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School of Arts and Sciences

Record Number of Grants and Scholarships Awarded to Tufts Students and Alumni in 2013

Tuesday, June 3, 2014

National Science Foundation Honors Twelve Tufts Alums; Two Undergraduates Receive Goldwater Scholarships

According to Anne Moore, Program Specialist, Scholar Development for Tufts University, the awards season is "officially my favorite time of year." This spring, Moore has more reasons than ever to celebrate, as Tufts alumni received a record number of Graduate Research Fellowship Program awards from the National Science Foundation.

According to records, the highest number of NSF grants awarded to Tufts alumni in the past was 11, in 2011 and 2012. Prior to that, the number fluctuated between two and eight. This year, there were 12 Tufts alumni who received grants, and nine who received honorable mentions.

In addition, two Tufts undergraduate students Samuel Bashevkin (A14) and Noah Kurinsky (E14) were named Goldwater Scholars. Since 1993, only eight Tufts students have received this prestigious award, and this is the first year in which more than one Tufts student has been recognized. The foundation's purpose is to provide a continuing source of highly qualified scientists, mathematicians, and engineers by awarding scholarships to college students who intend to pursue careers in these fields.

Sam Bashevkin was also named the winner of the Astronaut Scholarship, established in 1984 by the six surviving members of America's original Mercury Seven astronauts. The group provides scholarships for college students who exhibit motivation, imagination, and exceptional performance in the science or engineering field of their major.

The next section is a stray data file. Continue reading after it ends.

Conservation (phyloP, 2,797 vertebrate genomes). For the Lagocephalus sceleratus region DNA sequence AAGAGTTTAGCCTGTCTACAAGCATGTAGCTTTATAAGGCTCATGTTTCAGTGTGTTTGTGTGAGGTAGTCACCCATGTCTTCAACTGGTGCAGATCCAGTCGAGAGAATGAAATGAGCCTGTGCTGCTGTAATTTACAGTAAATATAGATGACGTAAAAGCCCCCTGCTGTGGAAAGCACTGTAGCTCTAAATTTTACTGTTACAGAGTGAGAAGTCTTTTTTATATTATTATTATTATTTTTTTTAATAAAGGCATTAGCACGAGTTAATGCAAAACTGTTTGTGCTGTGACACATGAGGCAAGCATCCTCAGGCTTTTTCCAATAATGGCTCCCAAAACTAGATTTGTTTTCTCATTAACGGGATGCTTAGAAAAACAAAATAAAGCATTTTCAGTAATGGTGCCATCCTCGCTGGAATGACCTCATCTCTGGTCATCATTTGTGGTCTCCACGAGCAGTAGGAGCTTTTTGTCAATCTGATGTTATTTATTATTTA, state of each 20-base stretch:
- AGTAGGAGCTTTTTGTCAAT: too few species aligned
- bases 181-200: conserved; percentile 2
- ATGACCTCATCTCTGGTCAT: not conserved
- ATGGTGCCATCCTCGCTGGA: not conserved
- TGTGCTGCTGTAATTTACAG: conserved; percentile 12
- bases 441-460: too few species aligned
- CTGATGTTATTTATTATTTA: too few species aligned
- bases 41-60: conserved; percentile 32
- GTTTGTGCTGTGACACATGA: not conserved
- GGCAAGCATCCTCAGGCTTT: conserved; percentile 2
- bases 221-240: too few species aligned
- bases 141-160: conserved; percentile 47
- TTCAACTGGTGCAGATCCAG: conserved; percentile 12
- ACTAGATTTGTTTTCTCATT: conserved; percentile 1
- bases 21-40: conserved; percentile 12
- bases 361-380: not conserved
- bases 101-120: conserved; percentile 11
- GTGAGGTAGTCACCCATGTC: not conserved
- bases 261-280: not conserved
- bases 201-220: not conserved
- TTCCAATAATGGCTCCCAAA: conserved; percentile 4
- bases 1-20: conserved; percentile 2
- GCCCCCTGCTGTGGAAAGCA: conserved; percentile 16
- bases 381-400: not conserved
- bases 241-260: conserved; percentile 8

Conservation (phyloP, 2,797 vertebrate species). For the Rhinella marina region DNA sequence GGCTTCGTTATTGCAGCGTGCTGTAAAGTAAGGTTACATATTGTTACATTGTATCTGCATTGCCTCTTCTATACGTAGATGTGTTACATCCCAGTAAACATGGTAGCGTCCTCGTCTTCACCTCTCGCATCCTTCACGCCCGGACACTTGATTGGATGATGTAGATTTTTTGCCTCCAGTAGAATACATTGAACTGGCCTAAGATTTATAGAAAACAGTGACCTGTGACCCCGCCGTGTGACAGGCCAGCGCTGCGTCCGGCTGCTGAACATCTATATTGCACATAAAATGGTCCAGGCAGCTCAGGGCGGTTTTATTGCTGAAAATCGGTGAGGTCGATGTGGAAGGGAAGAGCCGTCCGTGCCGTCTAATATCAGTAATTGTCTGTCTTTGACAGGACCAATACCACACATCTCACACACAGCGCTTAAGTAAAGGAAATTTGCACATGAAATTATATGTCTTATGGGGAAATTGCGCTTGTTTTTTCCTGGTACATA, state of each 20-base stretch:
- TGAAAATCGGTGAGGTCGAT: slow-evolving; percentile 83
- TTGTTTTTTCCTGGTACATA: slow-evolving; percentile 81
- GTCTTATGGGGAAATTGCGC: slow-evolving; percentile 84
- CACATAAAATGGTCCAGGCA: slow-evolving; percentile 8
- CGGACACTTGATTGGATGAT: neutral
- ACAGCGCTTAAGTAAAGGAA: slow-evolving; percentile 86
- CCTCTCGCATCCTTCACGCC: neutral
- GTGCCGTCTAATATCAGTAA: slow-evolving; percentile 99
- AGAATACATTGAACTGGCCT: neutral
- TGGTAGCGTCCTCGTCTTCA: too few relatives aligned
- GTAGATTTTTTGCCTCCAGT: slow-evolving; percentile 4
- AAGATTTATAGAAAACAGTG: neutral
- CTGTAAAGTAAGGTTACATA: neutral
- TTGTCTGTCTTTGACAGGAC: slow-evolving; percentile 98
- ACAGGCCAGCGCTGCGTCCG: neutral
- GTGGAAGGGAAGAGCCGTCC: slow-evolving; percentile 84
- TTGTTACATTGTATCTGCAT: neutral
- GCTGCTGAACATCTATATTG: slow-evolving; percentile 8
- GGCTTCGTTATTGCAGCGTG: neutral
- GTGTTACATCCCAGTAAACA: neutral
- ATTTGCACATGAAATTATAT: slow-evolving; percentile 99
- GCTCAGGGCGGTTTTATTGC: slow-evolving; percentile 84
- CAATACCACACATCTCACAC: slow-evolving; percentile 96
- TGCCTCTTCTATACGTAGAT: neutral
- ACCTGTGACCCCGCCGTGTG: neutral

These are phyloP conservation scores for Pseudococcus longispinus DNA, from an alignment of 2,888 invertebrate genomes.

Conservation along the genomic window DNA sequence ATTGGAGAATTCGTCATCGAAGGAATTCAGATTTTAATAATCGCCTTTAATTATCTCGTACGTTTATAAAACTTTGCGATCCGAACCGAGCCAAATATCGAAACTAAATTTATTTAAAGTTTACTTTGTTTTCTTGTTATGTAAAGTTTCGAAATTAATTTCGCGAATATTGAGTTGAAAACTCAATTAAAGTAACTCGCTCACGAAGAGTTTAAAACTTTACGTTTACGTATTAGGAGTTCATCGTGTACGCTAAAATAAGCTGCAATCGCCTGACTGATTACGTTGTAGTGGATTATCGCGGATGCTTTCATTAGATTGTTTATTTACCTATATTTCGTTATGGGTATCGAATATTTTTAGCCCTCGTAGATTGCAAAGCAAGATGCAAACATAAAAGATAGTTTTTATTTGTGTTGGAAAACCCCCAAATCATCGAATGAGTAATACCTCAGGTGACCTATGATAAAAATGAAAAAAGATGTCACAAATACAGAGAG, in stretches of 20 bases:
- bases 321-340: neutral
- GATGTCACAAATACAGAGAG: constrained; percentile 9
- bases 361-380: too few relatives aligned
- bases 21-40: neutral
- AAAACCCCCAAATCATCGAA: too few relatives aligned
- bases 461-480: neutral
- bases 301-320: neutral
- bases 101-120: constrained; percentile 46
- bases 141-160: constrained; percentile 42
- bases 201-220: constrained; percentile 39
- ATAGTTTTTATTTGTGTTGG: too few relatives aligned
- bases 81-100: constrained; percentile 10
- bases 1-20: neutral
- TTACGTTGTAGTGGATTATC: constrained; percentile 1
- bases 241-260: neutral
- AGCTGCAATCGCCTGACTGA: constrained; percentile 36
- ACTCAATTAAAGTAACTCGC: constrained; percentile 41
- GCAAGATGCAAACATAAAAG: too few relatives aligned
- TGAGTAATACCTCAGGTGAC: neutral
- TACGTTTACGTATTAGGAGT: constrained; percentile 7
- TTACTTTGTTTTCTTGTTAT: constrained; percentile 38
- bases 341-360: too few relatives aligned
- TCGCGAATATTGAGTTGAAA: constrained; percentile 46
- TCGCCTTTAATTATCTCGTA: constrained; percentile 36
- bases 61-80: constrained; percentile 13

Joanne Berger-Sweeney, dean of The School of Arts and Sciences, was enthusiastic in her support for this year's NSF Graduate Research award winners. "Each year, our alumni are recognized for their outstanding contributions to academic research, beyond Tufts. The record number of Tufts alumni who received prestigious awards this year is a testament to the quality of our student body and how their Tufts education serves as a basis for this future success." Anne Moore put it more succinctly, "Hooray for our fantastic students!"

This year's NSF Graduate Research Fellowship Program grant recipients represent research conducted across a broad number of departments and disciplines.


Sarah Cannon A12, Comp/IS/Eng—Algorithms and Theoretical Foundations
Caitlin Carroll A10, Economics
Rachel Dolin A09, Public Policy
Hayley Kamin A10, Developmental Psychology
Melissa Liriano GSAS, Chemistry
Thomas Mann A11, Social Psychology
Elizabeth Mishkin A10, Economics
Ryan Orendorff E11, Bioengineering
David Peck A11, Organismal Biology
Arielle Schilit A10, Neuroscience
Zachary Sheldon A11, Cultural Anthropology
Nicholas Skaff A11, Ecology
Judith Wexler A08, Developmental Biology

The National Science Foundation (NSF) is an independent federal agency created by Congress in 1950. They are the funding source for approximately twenty percent of all federally supported basic research conducted by America's colleges and universities. In many fields such as mathematics, computer science and the social sciences, NSF is the major source of federal backing.

These Tufts or Tufts-affiliated scholars were also recognized for outstanding academic work or research this year:

Chie Kotake—Doris Duke Fellowship for the Promotion of Child Well-Being
Elizabeth Shuey—Doris Duke Fellowship for the Promotion of Child Well-Being
Patty Allen—Davis Foundation Fellowship for research in Eating Disorders
Sarah Gaither—Ford Foundation Dissertation Fellowship

Awards and Prizes
Natalia Collarte—First Place, American Planning Association, Student Paper Competition